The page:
In his latest note to investors, bond guru Bill Gross highlighted the severity of asset deflation -- geekspeak for "falling prices." Not since the Great Depression has the aggregate of housing, stocks, and bonds been so depressed as it has in the last year.
"The bill for our collective speculative profligacy, obvious in the deflating asset markets, can be paid now, or it can be paid later," Gross said yesterday. "The tab will be less if paid up front, than if swept under a rug …"
The Great Depression? Seriously?
Yes. But how have things become so dire? Not necessarily because the assets are worth such paltry amounts, but because so many assets were leveraged to the gills in debt. Add in investors' overwhelming fear, and the selloff gets magnified beyond what actual losses might justify.
Joe Investor sells his assets, which brings down their price. That gives Jane Investor a margin call, causing her to sell, again bringing down the price. That gives Jack Investor a margin call, causing him to sell … it's a vicious cycle.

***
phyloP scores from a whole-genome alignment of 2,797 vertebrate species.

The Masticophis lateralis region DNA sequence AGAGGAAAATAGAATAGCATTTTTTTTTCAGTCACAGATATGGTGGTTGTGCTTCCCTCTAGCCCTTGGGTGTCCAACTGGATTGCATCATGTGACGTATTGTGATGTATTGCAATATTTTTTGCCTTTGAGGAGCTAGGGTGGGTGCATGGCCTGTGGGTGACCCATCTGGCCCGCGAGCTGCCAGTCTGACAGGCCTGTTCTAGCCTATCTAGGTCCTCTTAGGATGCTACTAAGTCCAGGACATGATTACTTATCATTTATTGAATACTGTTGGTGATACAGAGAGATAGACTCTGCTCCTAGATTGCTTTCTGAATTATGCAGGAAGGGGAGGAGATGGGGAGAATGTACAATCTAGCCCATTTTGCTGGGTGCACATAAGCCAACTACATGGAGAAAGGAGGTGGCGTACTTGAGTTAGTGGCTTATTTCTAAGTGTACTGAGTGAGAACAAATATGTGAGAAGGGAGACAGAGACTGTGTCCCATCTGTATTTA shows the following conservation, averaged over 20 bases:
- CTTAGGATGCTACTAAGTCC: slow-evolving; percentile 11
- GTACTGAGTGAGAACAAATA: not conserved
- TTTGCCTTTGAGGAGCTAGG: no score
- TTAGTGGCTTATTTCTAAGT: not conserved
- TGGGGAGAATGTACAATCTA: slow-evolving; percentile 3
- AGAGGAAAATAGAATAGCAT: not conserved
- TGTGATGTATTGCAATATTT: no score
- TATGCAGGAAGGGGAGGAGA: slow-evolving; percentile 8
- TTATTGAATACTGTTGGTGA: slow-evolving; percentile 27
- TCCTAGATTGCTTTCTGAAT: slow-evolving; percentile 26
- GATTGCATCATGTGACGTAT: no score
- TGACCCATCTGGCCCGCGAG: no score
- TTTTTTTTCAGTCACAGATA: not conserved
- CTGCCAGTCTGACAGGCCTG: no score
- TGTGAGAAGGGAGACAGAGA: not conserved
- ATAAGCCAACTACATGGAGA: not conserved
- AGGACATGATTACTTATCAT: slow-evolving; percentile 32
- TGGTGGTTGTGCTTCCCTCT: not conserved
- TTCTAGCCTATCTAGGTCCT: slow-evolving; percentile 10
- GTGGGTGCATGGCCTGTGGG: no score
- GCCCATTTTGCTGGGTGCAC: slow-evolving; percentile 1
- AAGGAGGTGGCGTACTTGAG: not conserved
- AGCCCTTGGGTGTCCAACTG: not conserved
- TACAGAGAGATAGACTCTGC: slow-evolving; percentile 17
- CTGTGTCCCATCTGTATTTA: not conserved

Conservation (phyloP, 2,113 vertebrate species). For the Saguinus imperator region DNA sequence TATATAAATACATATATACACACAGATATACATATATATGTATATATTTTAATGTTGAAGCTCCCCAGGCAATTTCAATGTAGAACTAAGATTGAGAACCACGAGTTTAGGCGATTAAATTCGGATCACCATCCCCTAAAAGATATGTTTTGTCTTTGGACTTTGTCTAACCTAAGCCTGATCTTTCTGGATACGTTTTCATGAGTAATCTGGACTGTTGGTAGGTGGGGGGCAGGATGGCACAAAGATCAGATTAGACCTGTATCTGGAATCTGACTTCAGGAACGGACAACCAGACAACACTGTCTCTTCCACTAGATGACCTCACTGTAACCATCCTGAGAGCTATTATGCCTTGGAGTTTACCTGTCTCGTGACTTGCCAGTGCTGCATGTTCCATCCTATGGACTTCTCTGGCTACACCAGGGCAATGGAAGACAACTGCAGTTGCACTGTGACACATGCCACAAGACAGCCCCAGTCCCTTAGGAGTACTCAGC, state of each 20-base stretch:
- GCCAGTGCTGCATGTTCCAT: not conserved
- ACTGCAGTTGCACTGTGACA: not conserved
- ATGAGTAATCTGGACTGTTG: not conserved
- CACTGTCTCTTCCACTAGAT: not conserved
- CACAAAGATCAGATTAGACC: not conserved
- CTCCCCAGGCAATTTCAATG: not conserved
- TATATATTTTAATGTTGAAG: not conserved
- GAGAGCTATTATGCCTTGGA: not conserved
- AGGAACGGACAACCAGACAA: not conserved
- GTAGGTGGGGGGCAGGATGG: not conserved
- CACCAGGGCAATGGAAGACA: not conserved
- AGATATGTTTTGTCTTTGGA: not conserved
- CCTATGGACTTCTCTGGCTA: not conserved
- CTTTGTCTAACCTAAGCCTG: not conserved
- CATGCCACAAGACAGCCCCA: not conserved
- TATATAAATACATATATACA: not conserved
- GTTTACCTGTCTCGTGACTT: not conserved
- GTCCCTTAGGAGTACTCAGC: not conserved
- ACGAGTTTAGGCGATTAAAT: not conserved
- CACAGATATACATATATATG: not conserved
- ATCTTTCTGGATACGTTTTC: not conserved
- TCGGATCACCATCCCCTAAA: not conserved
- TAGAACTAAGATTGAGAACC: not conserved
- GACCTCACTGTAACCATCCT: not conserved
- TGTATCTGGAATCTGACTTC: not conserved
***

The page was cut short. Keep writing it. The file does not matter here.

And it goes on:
Ergo, the same investors most needed to purchase assets, cauterize the bleeding, and provide a floor might be ready to throw in the towel. Why step in to buy assets that might look like "values" if you're nearly certain that the selling will continue and prices will keep plunging?
As Gross put it, "We, as well as our [sovereign wealth fund] and central bank counterparts, are reluctant to make additional commitments." Yikes. "There may be a Jim Cramer bull market somewhere," he said, "but it’s primarily a mirage unless and until we get the entrance of new balance sheets, and a new source of liquidity willing to support asset prices."
In comes Hammering Hank
The solution to this neverending wave of selling, according to Gross, is more government intervention. Not unlike the Treasury Department's authorized power to prop up Fannie Mae
Gross's plea calls for the Treasury to open its arms to more avenues, such as subsidized home loans for "Mom and Pop on Main Street U.S.A." Not only would that provide much-needed relief for the housing market, but it'd help stop the hemorrhaging from banks like Bank of America
"Unchecked, [these problems] can turn a campfire into a forest fire, a mild asset bear market into a destructive financial tsunami." Gross warned. Yep, it's so much worse than you think
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Fool contributor Morgan Housel doesn't own shares in any of the companies mentioned in this article. JPMorgan Chase and Bank of America are Motley Fool Income Investor recommendations. The Fool has a disclosure policy.